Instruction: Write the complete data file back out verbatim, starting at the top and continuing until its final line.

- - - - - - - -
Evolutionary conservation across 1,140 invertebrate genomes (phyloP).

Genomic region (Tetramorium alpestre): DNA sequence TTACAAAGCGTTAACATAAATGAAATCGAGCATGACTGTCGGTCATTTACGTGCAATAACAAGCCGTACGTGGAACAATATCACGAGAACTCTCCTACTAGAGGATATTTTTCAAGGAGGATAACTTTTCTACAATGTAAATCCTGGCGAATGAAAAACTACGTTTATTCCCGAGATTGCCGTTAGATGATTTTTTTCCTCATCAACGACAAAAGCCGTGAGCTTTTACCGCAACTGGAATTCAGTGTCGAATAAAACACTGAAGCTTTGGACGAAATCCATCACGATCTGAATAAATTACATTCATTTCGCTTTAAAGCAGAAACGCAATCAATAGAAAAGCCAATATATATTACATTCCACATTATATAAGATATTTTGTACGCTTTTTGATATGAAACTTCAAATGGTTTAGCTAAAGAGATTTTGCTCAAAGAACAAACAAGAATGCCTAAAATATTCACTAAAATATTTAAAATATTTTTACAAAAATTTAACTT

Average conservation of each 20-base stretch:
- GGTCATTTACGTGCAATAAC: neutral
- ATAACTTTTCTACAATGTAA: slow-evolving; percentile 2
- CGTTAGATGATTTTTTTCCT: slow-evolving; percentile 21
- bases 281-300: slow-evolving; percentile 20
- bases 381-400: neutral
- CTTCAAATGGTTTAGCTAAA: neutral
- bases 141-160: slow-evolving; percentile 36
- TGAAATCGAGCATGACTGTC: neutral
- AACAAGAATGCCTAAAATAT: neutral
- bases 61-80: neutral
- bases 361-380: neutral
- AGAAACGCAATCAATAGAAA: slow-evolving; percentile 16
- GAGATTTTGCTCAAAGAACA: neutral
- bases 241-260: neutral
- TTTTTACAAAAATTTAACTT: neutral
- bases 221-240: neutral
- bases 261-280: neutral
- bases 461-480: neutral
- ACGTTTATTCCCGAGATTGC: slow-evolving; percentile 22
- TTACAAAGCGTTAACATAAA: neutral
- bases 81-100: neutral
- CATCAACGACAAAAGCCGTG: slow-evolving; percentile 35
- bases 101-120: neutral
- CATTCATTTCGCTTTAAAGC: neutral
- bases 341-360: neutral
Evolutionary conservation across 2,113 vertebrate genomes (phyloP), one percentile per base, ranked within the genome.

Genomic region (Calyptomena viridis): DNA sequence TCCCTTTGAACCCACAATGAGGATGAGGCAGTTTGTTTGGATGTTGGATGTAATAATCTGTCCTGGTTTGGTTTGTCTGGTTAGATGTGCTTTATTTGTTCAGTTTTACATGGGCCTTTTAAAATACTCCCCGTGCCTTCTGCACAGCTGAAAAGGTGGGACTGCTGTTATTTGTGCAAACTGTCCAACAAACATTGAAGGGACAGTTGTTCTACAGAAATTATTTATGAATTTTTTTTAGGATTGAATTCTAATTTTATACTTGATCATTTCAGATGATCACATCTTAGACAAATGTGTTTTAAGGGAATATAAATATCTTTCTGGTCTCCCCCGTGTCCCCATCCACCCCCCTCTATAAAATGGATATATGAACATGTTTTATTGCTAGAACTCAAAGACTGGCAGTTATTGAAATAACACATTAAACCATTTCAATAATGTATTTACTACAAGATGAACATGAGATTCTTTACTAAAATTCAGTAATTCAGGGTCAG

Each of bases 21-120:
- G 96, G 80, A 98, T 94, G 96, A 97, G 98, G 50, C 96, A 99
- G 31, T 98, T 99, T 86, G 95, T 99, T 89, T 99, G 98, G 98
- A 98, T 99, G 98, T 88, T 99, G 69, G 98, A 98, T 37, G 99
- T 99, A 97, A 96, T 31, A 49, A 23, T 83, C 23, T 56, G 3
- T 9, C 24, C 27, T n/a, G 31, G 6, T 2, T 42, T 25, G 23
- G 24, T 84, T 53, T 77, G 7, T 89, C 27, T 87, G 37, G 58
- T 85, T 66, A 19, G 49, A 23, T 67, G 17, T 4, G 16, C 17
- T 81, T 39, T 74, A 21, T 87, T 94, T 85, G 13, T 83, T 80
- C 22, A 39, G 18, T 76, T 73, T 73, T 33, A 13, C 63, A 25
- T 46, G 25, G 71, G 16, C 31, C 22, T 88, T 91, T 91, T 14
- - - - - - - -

Evolutionary conservation across 1,140 invertebrate genomes (phyloP).

Genomic region (Tetramorium alpestre): DNA sequence TTACAAAGCGTTAACATAAATGAAATCGAGCATGACTGTCGGTCATTTACGTGCAATAACAAGCCGTACGTGGAACAATATCACGAGAACTCTCCTACTAGAGGATATTTTTCAAGGAGGATAACTTTTCTACAATGTAAATCCTGGCGAATGAAAAACTACGTTTATTCCCGAGATTGCCGTTAGATGATTTTTTTCCTCATCAACGACAAAAGCCGTGAGCTTTTACCGCAACTGGAATTCAGTGTCGAATAAAACACTGAAGCTTTGGACGAAATCCATCACGATCTGAATAAATTACATTCATTTCGCTTTAAAGCAGAAACGCAATCAATAGAAAAGCCAATATATATTACATTCCACATTATATAAGATATTTTGTACGCTTTTTGATATGAAACTTCAAATGGTTTAGCTAAAGAGATTTTGCTCAAAGAACAAACAAGAATGCCTAAAATATTCACTAAAATATTTAAAATATTTTTACAAAAATTTAACTT

Average conservation of each 20-base stretch:
- GGTCATTTACGTGCAATAAC: neutral
- ATAACTTTTCTACAATGTAA: slow-evolving; percentile 2
- CGTTAGATGATTTTTTTCCT: slow-evolving; percentile 21
- bases 281-300: slow-evolving; percentile 20
- bases 381-400: neutral
- CTTCAAATGGTTTAGCTAAA: neutral
- bases 141-160: slow-evolving; percentile 36
- TGAAATCGAGCATGACTGTC: neutral
- AACAAGAATGCCTAAAATAT: neutral
- bases 61-80: neutral
- bases 361-380: neutral
- AGAAACGCAATCAATAGAAA: slow-evolving; percentile 16
- GAGATTTTGCTCAAAGAACA: neutral
- bases 241-260: neutral
- TTTTTACAAAAATTTAACTT: neutral
- bases 221-240: neutral
- bases 261-280: neutral
- bases 461-480: neutral
- ACGTTTATTCCCGAGATTGC: slow-evolving; percentile 22
- TTACAAAGCGTTAACATAAA: neutral
- bases 81-100: neutral
- CATCAACGACAAAAGCCGTG: slow-evolving; percentile 35
- bases 101-120: neutral
- CATTCATTTCGCTTTAAAGC: neutral
- bases 341-360: neutral
Evolutionary conservation across 2,113 vertebrate genomes (phyloP), one percentile per base, ranked within the genome.

Genomic region (Calyptomena viridis): DNA sequence TCCCTTTGAACCCACAATGAGGATGAGGCAGTTTGTTTGGATGTTGGATGTAATAATCTGTCCTGGTTTGGTTTGTCTGGTTAGATGTGCTTTATTTGTTCAGTTTTACATGGGCCTTTTAAAATACTCCCCGTGCCTTCTGCACAGCTGAAAAGGTGGGACTGCTGTTATTTGTGCAAACTGTCCAACAAACATTGAAGGGACAGTTGTTCTACAGAAATTATTTATGAATTTTTTTTAGGATTGAATTCTAATTTTATACTTGATCATTTCAGATGATCACATCTTAGACAAATGTGTTTTAAGGGAATATAAATATCTTTCTGGTCTCCCCCGTGTCCCCATCCACCCCCCTCTATAAAATGGATATATGAACATGTTTTATTGCTAGAACTCAAAGACTGGCAGTTATTGAAATAACACATTAAACCATTTCAATAATGTATTTACTACAAGATGAACATGAGATTCTTTACTAAAATTCAGTAATTCAGGGTCAG

Each of bases 21-120:
- G 96, G 80, A 98, T 94, G 96, A 97, G 98, G 50, C 96, A 99
- G 31, T 98, T 99, T 86, G 95, T 99, T 89, T 99, G 98, G 98
- A 98, T 99, G 98, T 88, T 99, G 69, G 98, A 98, T 37, G 99
- T 99, A 97, A 96, T 31, A 49, A 23, T 83, C 23, T 56, G 3
- T 9, C 24, C 27, T n/a, G 31, G 6, T 2, T 42, T 25, G 23
- G 24, T 84, T 53, T 77, G 7, T 89, C 27, T 87, G 37, G 58
- T 85, T 66, A 19, G 49, A 23, T 67, G 17, T 4, G 16, C 17
- T 81, T 39, T 74, A 21, T 87, T 94, T 85, G 13, T 83, T 80
- C 22, A 39, G 18, T 76, T 73, T 73, T 33, A 13, C 63, A 25
- T 46, G 25, G 71, G 16, C 31, C 22, T 88, T 91, T 91, T 14